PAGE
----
Background: In ER+ HER2- metastatic breast cancer (MBC) patients, the clinical choice between 1st line hormone therapy (HT, the recommended option) or chemotherapy (CT) is based on the absence of “visceral crisis” or adverse prognostic factors, with no proven/objective criteria. In that context, STIC CTC (NCT01710605) was set up as a strategy trial to test whether circulating tumor cells (CTC) count could help customize the choice between 1st line HT or CT.

Methods: For this multicenter phase 3 non-inferiority trial, the main inclusion criteria were: ER+ HER2- MBC with no prior therapy, PS≤2, no contra-indication to HT or CT and informed consent. The a priori treatment choice (HT or CT) and CTC count (CellSearch®) were obtained in all patients prior to randomization. Patients were randomized 1:1 between clinically-driven choice (CTC count not disclosed, HT or CT administered as decided a priori), or a CTC-driven choice (HT if <5 CTC/7.5ml, CT if ≥5 CTC/7.5ml). The primary objective was treatment efficacy (PFS hazard ratio), non-inferiority being established if the upper bound of the PFS HR 2-sided 90%CI is ≤1.25; secondary objectives included subgroup analyses (CTC status, patient characteristics) and OS.

Results: 761 MBC patients were randomized between 02/2012 and 08/2016. Baseline characteristics: 7.8% of patients had a PS=2, 24.1% had a de novo metastatic disease; 63.3% received prior adjuvant HT and 49.9% prior adjuvant CT; 31.3% had ≥3 metastatic sites. A priori treatments (HT or CT) and CTC count (< or ≥5 CTC/7.5ml) were well balanced between the two arms. After randomization, in the clinically-driven arm, N=267 (72.4%) patients received HT and N=102 (27.6%) CT (as decided a priori). In the CTC-driven arm: (1) the a priori choice of HT was confirmed by a low CTC count in N=181 (67.5%) of patients, while N=87 (32.5%) were switched to CT due to a high CTC count; (2) the a priori choice of CT was confirmed by high CTC count in only N=48 (48%) patients, while N=52 (52%) were switched to HT. The primary endpoint was met, PFS being not inferior in the CTC-driven arm (HR=0.98, 90%CI=[0.84–1.13]). Analyses focusing on discordant subgroups showed that for patients with a priori choice of HT but with high CTC count (leading to a switch to CT in the CTC-arm), PFS was significantly longer in the CTC-driven arm than in the standard arm (HR=0.67, 95%CI=[0.49–0.92]; p=0.01), with a non-significant trend toward longer OS (HR=0.68, 95%CI=[0.44–1.07]; p=0.09). Inversely, for patients with a priori choice of CT but with low CTC count (i.e. de-escalation to HT in the CTC arm), PFS was not statistically different between the two arms.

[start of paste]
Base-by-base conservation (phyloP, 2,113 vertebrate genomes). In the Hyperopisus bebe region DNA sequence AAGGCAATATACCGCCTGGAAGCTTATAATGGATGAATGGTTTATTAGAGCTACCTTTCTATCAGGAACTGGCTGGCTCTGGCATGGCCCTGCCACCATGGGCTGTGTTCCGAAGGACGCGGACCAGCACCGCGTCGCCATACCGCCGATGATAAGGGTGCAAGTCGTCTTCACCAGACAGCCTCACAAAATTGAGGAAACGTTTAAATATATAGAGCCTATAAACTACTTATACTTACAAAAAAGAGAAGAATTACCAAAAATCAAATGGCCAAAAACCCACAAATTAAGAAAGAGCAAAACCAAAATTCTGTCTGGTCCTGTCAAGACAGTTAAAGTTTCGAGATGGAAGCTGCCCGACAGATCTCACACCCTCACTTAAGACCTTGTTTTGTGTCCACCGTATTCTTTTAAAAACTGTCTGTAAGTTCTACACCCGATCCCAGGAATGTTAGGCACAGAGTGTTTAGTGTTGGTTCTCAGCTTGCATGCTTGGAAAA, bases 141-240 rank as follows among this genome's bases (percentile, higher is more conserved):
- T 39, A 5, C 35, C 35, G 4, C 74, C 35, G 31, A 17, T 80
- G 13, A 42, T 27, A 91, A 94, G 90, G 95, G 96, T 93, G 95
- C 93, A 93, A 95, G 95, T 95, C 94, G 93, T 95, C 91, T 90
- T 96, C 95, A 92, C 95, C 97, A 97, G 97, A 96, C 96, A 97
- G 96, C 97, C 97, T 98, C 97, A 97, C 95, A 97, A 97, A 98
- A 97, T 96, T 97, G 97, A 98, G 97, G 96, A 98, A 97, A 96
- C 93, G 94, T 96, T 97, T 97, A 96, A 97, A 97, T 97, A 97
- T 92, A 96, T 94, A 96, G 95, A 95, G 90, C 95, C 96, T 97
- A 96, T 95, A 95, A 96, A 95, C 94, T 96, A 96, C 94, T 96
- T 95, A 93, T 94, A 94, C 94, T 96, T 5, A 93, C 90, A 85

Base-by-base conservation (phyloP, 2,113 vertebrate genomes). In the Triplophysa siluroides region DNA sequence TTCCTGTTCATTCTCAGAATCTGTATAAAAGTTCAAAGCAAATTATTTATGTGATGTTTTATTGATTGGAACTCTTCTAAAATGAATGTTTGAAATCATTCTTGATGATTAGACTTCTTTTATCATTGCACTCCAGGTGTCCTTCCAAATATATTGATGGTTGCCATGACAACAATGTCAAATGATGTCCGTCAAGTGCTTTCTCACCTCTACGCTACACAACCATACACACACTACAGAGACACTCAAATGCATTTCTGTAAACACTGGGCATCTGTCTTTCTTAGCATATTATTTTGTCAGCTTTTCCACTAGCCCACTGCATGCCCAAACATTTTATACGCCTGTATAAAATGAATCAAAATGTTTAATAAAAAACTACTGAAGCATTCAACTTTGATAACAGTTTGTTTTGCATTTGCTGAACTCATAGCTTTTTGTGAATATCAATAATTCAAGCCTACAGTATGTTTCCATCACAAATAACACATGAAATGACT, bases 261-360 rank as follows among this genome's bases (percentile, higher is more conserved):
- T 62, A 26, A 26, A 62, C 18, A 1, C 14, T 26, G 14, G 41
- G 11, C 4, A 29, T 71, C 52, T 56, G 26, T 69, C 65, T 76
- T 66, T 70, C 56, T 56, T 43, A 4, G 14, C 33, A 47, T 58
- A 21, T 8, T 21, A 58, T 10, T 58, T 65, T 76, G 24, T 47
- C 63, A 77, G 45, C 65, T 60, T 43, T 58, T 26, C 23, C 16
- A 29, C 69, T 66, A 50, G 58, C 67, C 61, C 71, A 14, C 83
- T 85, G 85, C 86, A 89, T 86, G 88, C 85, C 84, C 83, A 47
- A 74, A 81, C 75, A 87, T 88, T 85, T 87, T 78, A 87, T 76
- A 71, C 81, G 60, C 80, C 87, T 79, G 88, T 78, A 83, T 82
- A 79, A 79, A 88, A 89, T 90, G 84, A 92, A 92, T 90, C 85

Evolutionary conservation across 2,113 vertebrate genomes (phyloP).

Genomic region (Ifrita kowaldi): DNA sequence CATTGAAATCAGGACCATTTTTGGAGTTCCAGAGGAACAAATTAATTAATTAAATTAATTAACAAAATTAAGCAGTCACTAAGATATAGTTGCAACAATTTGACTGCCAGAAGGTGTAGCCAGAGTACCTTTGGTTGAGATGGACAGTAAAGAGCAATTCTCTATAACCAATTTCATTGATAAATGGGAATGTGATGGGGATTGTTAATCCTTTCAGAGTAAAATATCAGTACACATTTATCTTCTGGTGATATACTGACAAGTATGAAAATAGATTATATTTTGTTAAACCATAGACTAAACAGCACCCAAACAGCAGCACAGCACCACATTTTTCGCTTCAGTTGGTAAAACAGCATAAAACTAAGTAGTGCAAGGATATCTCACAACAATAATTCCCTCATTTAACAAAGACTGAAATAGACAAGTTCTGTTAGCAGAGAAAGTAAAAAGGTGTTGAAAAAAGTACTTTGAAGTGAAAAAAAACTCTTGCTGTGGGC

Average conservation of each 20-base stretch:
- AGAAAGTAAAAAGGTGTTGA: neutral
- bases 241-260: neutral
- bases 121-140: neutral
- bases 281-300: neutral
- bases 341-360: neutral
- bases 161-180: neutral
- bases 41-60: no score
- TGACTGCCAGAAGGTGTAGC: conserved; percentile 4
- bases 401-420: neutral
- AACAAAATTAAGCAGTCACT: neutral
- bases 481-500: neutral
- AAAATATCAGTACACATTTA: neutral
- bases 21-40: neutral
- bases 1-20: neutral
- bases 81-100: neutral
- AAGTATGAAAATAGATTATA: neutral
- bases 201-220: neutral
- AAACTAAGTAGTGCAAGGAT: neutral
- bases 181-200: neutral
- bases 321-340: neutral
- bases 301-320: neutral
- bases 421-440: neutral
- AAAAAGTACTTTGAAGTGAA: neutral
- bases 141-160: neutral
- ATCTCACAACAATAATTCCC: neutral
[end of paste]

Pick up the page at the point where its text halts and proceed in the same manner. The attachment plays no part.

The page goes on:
Conclusion: This trial demonstrates the clinical utility of CTC count as an objective decision tool when considering 1st line therapy in ER+ HER2- MBC. In most patients, CTC count did confirm the a priori clinical choice; however, trial results show that in discrepant cases, CTC count may be trusted for either escalating (i.e. considering CT in patients if high CTC count) or de-escalating (i.e. considering HT in patients if low CTC count) 1st line therapy.

Funding: French National Cancer Institute; Menarini Silicon Biosystems.

Citation Format: Bidard F-C, Jacot W, Dureau S, Brain E, Bachelot T, Bourgeois H, Goncalves A, Ladoire S, Naman H, Dalenc F, Gligorov J, Espie M, Levy C, Ferrero J-M, Loirat D, Cottu P, Dieras V, Simondi C, Berger F, Alix-Panabieres C, Pierga J-Y. Clinical utility of circulating tumor cell count as a tool to chose between first line hormone therapy and chemotherapy for ER+ HER2- metastatic breast cancer: Results of the phase III STIC CTC trial [abstract]. In: Proceedings of the 2018 San Antonio Breast Cancer Symposium; 2018 Dec 4-8; San Antonio, TX. Philadelphia (PA): AACR; Cancer Res 2019;79(4 Suppl):Abstract nr GS3-07.